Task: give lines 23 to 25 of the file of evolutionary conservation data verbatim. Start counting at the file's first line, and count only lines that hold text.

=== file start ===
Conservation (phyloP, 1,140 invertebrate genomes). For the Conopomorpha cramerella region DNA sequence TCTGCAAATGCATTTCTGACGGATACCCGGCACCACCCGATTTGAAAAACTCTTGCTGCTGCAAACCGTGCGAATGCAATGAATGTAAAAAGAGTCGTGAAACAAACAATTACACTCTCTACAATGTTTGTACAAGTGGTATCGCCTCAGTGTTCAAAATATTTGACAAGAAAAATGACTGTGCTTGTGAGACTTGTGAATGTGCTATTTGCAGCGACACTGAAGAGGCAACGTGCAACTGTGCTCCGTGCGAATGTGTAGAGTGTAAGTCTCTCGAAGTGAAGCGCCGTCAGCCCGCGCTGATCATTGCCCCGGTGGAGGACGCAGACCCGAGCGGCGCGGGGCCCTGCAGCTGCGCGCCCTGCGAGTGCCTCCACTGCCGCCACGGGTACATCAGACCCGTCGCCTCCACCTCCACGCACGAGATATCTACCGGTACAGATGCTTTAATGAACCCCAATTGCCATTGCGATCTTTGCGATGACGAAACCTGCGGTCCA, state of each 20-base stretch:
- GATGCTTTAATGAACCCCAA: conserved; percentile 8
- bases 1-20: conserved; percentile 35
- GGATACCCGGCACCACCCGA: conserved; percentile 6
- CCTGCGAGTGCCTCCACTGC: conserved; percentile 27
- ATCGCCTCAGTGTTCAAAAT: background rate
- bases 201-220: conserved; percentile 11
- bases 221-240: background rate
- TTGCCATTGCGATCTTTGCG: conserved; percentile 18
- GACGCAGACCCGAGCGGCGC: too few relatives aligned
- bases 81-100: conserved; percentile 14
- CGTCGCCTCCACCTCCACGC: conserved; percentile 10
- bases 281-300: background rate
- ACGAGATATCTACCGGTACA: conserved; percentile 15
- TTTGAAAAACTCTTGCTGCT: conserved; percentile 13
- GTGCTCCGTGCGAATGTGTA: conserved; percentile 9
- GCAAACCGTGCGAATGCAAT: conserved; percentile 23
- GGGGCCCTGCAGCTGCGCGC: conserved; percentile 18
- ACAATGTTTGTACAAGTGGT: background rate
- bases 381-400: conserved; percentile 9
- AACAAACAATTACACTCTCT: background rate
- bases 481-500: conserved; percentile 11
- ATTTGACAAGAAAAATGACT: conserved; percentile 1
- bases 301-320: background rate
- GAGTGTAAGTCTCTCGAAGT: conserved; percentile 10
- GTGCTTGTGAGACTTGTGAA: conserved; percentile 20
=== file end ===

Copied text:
- ATTTGACAAGAAAAATGACT: conserved; percentile 1
- bases 301-320: background rate
- GAGTGTAAGTCTCTCGAAGT: conserved; percentile 10